Table 1. Fasting Plasma Glucose Test
Plasma Glucose Result (mg/dL) Diagnosis
99 and below Normal
100 to 125 Pre-diabetes
(impaired fasting glucose)
126 and above Diabetes*

*Confirmed by repeating the test on a different day.

Oral Glucose Tolerance Test (OGTT)

Research has shown that the OGTT is more sensitive than the FPG test for diagnosing pre-diabetes, but it is less convenient to administer. The OGTT requires you to fast for at least 8 hours before the test. Your plasma glucose is measured immediately before and 2 hours after you drink a liquid containing 75 grams of glucose dissolved in water. If your blood glucose level is between 140 and 199 mg/dL 2 hours after drinking the liquid, you have a form of pre-diabetes called impaired glucose tolerance or IGT, meaning that you are more likely to develop type 2 diabetes but do not have it yet. A 2-hour glucose level of 200 mg/dL or above, confirmed by repeating the test on another day, means that you have diabetes.

Table 2. Oral Glucose Tolerance Test
2-Hour Plasma Glucose Result (mg/dL) Diagnosis
139 and below Normal
140 to 199 Pre-diabetes
(impaired glucose tolerance)
200 and above Diabetes*

*Confirmed by repeating the test on a different day.

Gestational diabetes is also diagnosed based on plasma glucose values measured during the OGTT. Blood glucose levels are checked four times during the test. If your blood glucose levels are above normal at least twice during the test, you have gestational diabetes. Table 3 shows the above-normal results for the OGTT for gestational diabetes.

Table 3. Gestational Diabetes: Above-Normal
Results for the Oral Glucose Tolerance Test

When Plasma Glucose Result (mg/dL)
Fasting 95 or higher
At 1 hour 180 or higher
At 2 hours 155 or higher
At 3 hours 140 or higher

Note: Some laboratories use other numbers for this test.

Random Plasma Glucose Test

A random blood glucose level of 200 mg/dL or more, plus presence of the following symptoms, can mean that you have diabetes:

  • increased urination
  • increased thirst
  • unexplained weight loss

Other symptoms include fatigue, blurred vision, increased hunger, and sores that do not heal. Your doctor will check your blood glucose level on another day using the FPG or the OGTT to confirm the diagnosis.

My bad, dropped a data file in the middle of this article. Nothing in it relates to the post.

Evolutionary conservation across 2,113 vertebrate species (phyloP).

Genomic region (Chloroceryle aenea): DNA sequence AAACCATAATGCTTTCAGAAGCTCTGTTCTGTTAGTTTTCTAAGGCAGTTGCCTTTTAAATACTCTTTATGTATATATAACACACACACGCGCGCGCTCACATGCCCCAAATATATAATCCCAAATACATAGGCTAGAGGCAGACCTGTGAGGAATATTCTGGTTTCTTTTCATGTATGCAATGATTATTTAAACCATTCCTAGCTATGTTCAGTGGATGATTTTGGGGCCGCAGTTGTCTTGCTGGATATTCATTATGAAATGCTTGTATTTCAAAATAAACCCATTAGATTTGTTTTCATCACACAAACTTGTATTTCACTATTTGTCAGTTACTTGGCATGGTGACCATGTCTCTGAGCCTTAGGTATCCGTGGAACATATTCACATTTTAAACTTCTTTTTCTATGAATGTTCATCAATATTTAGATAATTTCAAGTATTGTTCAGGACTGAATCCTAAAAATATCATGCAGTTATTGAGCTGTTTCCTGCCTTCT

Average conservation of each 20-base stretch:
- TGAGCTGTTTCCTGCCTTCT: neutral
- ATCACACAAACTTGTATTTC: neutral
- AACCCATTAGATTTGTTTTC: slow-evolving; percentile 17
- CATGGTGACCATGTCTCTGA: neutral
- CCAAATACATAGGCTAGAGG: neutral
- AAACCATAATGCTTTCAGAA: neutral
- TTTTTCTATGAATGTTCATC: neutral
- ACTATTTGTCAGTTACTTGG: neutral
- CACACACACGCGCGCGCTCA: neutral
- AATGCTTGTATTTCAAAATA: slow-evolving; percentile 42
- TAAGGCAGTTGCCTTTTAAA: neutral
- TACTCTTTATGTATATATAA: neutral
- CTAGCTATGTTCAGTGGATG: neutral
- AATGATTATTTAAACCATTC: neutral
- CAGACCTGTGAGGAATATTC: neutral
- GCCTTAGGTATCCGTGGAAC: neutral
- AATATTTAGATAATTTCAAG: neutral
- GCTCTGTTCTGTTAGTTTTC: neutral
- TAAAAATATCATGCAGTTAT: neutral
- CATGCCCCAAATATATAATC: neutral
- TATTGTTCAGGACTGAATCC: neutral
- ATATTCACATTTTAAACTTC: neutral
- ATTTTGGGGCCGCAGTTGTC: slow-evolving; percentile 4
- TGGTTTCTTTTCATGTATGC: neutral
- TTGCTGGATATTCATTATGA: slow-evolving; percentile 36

What factors increase my risk for type 2 diabetes?

To find out your risk, check each item that applies to you.

  • I am 45 or older.

  • I am overweight or obese (see the body mass index [BMI] in table 4).

  • I have a parent, brother, or sister with diabetes.

  • My family background is African American, American Indian, Asian American, Pacific Islander, or Hispanic American/Latino.

  • I have had gestational diabetes, or I gave birth to at least one baby weighing more than 9 pounds.

  • My blood pressure is 140/90 or higher, or I have been told that I have high blood pressure.

  • My cholesterol levels are not normal. My HDL cholesterol ("good" cholesterol) is 35 or lower, or my triglyceride level is 250 or higher.

  • I am fairly inactive. I exercise fewer than three times a week.

Checking My Weight

BMI is a measure used to evaluate body weight relative to height. You can use BMI to find out whether you are underweight, normal weight, overweight, or obese. Use table 4 to find your BMI.

  • Find your height in the left-hand column.
  • Move across in the same row to the number closest to your weight.

The number at the top of that column is your BMI. Check the word above your BMI to see whether you are normal weight, overweight, or obese. If you are overweight or obese, talk with your doctor about ways to lose weight to reduce your risk of diabetes or pre-diabetes.

Table 4. Body Mass Index
  Normal Overweight Obese
BMI 19 20 21 22 23 24 25 26 27 28 29 30 31 32 33 34 35
Height
(inches)
Body Weight (pounds)
58 91 96 100 105 110 115 119 124 129 134 138 143 148 153 158 162 167
59 94 99 104 109 114 119 124 128 133 138 143 148 153 158 163 168 173
60 97 102 107 112 118 123 128 133 138 143 148 153 158 163 168 174 179
61 100 106 111 116 122 127 132 137 143 148 153 158 164 169 174 180 185
62 104 109 115 120 126 131 136 142 147 153 158 164 169 175 180 186 191
63 107 113 118 124 130 135 141 146 152 158 163 169 175 180 186 191 197
64 110 116 122 128 134 140 145 151 157 163 169 174 180 186 192 197 204
65 114 120 126 132 138 144 150 156 162 168 174 180 186 192 198 204 210
66 118 124 130 136 142 148 155 161 167 173 179 186 192 198 204 210 216